Most definitely put everything on wheels. No matter how hard you try to plan things out they will change over time.

-- Our village hasn't lost it's idiot, he was elected to congress.

View robertsj22's profile

robertsj22

13 posts in 187 days


#3 posted 05-27-2021 12:52 PM

my first issue i ran into is that at least 4 of the tools are 220. so i’m planning to run new lines for that and i wanted to keep them close the machines if possible.

View Jim Finn's profile

Jim Finn

2903 posts in 4204 days


#4 posted 05-27-2021 12:54 PM

I did just what you are planning. In my case the floor was not level and had a, step up, in the concrete on one end. I agree, put your equipment on wheels. I installed a plywood floor and leveled it. I put supports about 12” on center so no matter where I moved equipment the floor would not sag. I assembled all this using screws because I knew that someday I would move and could take it all apart. I did move ,five years later, and moved that plywood to my new (to me) shop.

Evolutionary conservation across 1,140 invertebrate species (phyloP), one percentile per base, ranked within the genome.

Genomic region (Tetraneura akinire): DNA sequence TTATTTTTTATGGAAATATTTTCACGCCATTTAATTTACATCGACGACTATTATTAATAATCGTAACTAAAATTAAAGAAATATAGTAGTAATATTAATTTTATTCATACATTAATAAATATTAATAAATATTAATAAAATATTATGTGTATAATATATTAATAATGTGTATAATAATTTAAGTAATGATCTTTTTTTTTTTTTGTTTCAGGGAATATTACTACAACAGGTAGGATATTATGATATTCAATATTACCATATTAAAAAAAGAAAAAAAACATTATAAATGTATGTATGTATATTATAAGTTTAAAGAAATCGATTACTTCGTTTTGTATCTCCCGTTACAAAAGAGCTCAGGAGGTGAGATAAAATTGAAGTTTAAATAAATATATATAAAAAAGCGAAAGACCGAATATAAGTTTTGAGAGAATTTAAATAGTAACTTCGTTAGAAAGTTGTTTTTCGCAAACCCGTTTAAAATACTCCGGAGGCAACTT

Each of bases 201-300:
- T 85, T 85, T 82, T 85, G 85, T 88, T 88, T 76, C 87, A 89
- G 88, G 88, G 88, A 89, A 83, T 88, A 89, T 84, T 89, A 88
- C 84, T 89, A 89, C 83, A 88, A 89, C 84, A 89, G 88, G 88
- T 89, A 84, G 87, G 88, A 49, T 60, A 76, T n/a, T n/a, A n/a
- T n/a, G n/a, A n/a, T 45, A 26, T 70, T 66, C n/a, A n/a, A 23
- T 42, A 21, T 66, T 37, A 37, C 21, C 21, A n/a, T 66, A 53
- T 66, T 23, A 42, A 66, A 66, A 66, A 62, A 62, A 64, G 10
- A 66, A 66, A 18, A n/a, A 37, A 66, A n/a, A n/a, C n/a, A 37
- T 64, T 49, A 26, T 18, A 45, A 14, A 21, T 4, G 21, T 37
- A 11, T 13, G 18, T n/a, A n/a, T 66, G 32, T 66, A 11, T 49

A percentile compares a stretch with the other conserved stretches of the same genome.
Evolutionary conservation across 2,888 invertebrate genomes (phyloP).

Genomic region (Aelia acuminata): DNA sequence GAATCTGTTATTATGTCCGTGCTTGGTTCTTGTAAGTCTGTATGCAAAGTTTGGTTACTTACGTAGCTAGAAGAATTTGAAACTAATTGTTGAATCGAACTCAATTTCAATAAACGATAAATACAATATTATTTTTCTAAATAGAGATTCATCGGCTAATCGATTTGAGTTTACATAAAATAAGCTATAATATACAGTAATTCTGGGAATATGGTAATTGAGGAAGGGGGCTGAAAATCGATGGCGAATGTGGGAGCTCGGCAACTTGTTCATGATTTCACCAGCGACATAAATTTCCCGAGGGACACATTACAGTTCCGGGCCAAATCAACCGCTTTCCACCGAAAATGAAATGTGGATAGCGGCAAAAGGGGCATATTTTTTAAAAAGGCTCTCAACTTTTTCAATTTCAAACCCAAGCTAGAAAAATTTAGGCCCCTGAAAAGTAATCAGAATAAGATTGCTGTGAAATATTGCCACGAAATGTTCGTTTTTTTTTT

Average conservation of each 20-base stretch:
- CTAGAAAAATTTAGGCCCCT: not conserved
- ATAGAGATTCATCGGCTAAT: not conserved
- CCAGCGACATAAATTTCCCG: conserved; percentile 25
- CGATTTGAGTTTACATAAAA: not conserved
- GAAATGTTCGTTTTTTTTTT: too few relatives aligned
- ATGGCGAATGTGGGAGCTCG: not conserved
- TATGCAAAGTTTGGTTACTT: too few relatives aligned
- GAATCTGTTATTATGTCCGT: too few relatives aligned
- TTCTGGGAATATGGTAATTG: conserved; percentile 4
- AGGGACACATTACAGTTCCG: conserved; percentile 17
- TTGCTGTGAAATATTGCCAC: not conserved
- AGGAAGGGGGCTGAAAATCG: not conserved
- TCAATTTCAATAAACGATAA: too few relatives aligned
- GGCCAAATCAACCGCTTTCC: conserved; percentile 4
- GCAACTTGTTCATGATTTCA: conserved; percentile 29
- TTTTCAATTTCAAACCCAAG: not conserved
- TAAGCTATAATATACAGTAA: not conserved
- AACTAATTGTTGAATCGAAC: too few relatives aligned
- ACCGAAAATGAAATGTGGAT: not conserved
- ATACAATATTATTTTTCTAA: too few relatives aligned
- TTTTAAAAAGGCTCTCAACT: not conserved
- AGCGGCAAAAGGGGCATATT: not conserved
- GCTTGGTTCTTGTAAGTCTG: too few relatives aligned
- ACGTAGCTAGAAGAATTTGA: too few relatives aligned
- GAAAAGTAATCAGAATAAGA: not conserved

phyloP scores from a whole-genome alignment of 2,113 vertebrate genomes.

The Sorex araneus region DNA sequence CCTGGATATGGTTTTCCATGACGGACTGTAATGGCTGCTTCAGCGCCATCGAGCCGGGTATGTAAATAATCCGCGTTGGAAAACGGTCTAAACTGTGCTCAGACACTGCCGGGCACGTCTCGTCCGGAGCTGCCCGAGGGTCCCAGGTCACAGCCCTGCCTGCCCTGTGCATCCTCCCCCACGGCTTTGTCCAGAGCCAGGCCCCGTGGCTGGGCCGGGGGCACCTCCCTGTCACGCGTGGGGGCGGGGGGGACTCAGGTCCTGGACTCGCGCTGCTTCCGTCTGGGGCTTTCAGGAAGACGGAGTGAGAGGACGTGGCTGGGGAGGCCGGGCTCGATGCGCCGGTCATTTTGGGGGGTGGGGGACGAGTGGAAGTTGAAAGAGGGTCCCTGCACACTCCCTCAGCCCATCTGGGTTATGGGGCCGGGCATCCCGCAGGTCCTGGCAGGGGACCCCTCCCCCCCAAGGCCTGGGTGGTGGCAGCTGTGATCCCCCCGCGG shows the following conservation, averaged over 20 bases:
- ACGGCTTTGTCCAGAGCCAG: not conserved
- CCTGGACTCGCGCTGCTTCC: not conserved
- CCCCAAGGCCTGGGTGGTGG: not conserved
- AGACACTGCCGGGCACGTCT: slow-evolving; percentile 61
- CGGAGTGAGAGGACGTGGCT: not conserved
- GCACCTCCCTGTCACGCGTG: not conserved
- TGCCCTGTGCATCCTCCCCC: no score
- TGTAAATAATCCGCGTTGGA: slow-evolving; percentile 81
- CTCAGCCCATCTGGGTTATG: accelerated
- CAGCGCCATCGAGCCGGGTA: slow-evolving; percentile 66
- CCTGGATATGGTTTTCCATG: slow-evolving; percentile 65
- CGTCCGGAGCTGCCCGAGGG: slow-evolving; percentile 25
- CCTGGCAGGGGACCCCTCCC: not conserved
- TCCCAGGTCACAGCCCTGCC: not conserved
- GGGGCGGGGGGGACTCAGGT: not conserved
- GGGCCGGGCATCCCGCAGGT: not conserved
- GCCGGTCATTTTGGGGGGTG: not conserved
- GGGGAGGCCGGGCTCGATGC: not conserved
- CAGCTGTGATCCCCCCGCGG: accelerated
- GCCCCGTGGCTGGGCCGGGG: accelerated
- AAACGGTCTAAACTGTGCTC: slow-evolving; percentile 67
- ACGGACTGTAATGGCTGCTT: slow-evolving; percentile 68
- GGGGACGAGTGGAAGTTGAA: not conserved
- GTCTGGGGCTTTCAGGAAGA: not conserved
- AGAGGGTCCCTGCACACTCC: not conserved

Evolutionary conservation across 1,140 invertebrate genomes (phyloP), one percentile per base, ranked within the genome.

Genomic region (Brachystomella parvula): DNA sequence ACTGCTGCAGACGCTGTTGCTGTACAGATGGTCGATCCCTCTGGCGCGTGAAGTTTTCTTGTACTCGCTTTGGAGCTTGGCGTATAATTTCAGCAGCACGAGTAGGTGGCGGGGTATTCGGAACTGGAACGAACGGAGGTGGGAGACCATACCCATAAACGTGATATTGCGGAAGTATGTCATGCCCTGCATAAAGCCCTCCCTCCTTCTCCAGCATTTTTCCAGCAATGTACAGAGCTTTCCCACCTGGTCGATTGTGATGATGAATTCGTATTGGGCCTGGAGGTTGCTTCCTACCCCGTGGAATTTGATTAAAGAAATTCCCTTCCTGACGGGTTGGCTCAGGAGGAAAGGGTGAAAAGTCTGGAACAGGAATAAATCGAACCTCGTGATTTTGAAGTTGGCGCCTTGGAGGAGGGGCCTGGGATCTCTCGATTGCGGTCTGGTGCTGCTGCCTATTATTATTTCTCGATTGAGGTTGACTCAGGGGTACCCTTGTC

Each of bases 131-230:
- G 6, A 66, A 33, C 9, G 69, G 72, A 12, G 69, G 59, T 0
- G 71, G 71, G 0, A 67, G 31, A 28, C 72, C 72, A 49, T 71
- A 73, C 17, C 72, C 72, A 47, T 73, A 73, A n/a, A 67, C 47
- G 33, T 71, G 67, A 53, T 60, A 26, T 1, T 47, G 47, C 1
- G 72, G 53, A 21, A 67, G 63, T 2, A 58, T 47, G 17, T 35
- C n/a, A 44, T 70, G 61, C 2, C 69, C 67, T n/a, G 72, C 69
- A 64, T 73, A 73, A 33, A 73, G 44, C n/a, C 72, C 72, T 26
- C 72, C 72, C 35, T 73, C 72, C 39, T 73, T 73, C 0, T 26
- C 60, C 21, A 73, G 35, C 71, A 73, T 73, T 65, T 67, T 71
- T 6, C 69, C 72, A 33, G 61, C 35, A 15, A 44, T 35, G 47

-- No PHD just a DD214 Lubbock Texas

View brtech's profile

brtech

1173 posts in 4204 days


#5 posted 05-27-2021 01:08 PM

Not to belabor the basics, but the table saw is the heart of your shop. Unless you have a track saw, you probably want to make sure you have clearance to handle a 4×8 sheet of ply. That usually means some kind of table behind the table saw, which can do double duty as a bench and or assembly table.